Case of the Day – Wednesday, January 26, 2022


You would think that a church could get along with its neighbors. Maybe it was the Methodist elders. Maybe the neighbor was a minion of hell. Who can tell from the abbreviated decision in today’s case, handed down by the New York Supreme Court, Appellate Division.

A word of caution here: New York is not like the rest of the world. In New York State, the Supreme Court is a trial court, the Supreme Court Appellate Division is the court of appeals, and the Court of Appeals is the supreme court. There – isn’t that easy? So the next time someone claims to sit on the New York Supreme Court, just say, “yeah, you and a thousand other judges.”

Today’s decision involved a party wall, hardly a matter of importance to most folks. But the principle is an important one. Trespass is one of those common law torts (consider a tort to be a “wrong”) that can be committed all to easily. You don’t have to intend to commit a trespass. All you have to do is intend to step where you step. So if you trip on the sidewalk and fall onto someone’s front lawn, it’s not a trespass, but if you step off the sidewalk to avoid a puddle, it is.

What’s more, in every trespass, damages are presumed. There have been cases where people trespassed, thinking they were on their own property, and actually left the place better off than before they arrived. No matter. The law presumes they damaged it.

Obviously, this can cause all sorts of nonsensical results. For that reason, while the law will always assume damages, it won’t always order the trespass to end. Sometimes, the trespass causes so little inconvenience to the property owner and – if it were ordered to cease – would cause such injury to the trespasser, that an injunction would not make sense. The law will generally avoid ordering a result that is wasteful.

In today’s case, Mr. Kimball installed drip edge and cladding on the party wall, with a small portion of it (we’re talking inches) protruding over the Church’s vacant property. Drip edge prevents rainwater and ice melt from running under the shingles and into the wall. Cladding is a finish such as vinyl siding, covering the rather ugly concrete block wall. It protruded onto church property probably 2” beyond where the wall stood.

What would have been the point, other than sheer orneriness, of making Mr. Kimball rip the siding and drip edge off the wall? After all, those additions were needed only because the Church tore down its building, leaving a bare wall exposed to the elements. The court of appeals was not going to demand such a wasteful and damaging result.

The law is not always an ass.

Kimball v. Bay Ridge United Methodist Church, Case No. 2017-03575 (Sup.Ct. New York, Appellate Div., Jan. 24, 2028), 2018 N.Y. App. Div. LEXIS 443. Mr. Kimball and the Bay Ridge UMC owned buildings with a party wall, that is, a common wall along the property boundary that supported and was integral to both buildings.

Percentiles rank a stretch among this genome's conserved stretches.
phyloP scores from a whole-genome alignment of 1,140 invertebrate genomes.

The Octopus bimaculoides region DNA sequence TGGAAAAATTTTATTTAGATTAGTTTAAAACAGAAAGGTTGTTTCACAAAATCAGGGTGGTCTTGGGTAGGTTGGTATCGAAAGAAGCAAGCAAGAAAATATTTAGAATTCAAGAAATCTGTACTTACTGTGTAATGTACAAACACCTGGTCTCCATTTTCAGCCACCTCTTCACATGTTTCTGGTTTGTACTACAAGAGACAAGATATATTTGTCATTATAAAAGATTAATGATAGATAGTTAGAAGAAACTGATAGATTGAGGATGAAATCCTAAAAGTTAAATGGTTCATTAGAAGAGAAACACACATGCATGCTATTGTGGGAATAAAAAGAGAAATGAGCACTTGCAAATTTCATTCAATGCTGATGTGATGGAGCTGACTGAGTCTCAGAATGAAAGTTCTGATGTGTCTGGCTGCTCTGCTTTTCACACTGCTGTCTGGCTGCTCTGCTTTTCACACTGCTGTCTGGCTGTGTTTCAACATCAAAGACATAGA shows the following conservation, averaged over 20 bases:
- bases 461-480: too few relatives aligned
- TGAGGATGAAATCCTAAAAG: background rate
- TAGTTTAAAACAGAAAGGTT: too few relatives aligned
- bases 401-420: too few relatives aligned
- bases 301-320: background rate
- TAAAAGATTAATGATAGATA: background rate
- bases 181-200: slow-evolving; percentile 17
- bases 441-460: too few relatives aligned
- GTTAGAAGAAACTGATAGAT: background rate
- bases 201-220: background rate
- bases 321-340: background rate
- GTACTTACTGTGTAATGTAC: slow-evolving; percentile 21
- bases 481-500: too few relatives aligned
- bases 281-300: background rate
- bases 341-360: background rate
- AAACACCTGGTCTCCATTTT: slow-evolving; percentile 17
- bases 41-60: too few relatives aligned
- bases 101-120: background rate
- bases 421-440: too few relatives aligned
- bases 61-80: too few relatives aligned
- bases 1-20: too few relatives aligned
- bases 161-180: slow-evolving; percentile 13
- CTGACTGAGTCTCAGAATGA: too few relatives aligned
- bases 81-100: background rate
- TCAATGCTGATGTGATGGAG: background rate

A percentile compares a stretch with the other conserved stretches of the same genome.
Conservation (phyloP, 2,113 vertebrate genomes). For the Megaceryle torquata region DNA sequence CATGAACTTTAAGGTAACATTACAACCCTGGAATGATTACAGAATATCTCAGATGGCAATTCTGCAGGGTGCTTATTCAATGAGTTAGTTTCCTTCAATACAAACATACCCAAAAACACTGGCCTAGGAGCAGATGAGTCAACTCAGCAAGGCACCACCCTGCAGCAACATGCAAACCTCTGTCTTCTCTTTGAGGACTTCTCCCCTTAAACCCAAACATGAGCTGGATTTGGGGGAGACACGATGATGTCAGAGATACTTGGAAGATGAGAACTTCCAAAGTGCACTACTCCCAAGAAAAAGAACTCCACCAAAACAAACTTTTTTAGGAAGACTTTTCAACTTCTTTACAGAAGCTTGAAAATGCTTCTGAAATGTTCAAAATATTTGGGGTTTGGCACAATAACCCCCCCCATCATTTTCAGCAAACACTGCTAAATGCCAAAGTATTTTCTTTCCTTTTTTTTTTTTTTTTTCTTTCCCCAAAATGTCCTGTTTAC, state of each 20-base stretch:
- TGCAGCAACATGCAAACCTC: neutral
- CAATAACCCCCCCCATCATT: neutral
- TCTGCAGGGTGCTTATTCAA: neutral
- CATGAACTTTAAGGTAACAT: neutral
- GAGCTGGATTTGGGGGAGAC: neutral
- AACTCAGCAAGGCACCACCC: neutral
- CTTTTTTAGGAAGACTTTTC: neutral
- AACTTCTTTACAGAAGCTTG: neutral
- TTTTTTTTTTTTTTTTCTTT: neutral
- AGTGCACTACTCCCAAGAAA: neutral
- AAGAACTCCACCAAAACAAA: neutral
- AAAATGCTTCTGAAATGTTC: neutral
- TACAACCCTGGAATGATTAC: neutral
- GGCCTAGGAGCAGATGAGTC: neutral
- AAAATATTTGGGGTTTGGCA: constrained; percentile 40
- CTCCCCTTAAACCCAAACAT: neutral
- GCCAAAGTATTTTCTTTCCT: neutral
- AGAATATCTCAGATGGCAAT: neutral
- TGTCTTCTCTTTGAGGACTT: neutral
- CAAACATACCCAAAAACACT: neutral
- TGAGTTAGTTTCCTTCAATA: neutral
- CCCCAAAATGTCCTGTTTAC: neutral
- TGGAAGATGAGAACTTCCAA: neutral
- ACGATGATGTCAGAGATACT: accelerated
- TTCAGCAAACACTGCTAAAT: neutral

The Lord only knows what went on between the Church and the Kimballs, but things seemed to start when the Methodists tore down their building a decade ago (leaving the party wall, of course, because it was part of Mr. Kimball’s building, too. About seven years after the church building was razed, Mr. Kimball installed cladding and a drip edge along the church side of the wall.

For reasons not clear in the opinion, Mr. Kimball sued the Church for a declaratory judgment and injunction. The Church rendered unto Caesar itself, and its lawyers counterclaimed for trespass, because Mr. Kimball’s cladding and drip edge extended however so slightly into Church airspace, on the holy side of the party wall. In addition to damages, the Church wanted an injunction requiring Mr. Kimball to tear out the cladding and drip edge.

The trial court granted the Church’s trespass complaint, awarding it damages and ordering Mr. Kimball to remove the offending installation. Mr. Kimball appealed.

Held: The appellate court agreed that there was undoubtedly a trespass, but drew the line at an injunction. New York law provided that an “action may be maintained by the owner of any legal estate in land for an injunction directing the removal of a structure encroaching on such land [but n]othing herein contained shall be construed as limiting the power of the court in such an action to award damages in an appropriate case in lieu of an injunction or to render such other judgment as the facts may justify.”

In order to obtain injunctive relief under the statute, the appellate court said, the Church was “required to demonstrate not only the existence of [an] encroachment, but that the benefit to be gained by compelling its removal would outweigh the harm that would result to [the encroaching party] from granting such relief.” Here, the Methodists did not show that the “balance of equities weighed in its favor.” In other words, what it gained by having Mr. Kimball rip out the cladding and drip edge was bupkis, maybe an inch of space eight feet or so off the ground. But by tearing out the cladding and drip edge, Mr. Kimball would lose the ability to keep water from rotting his roof and joists.

So Mr. Kimball had to pay some damages (and they probably amounted to $1.98 or so), but the law would not make him rip out the cladding and drip edge to satisfy the Church elders.

– Thomas L. Root


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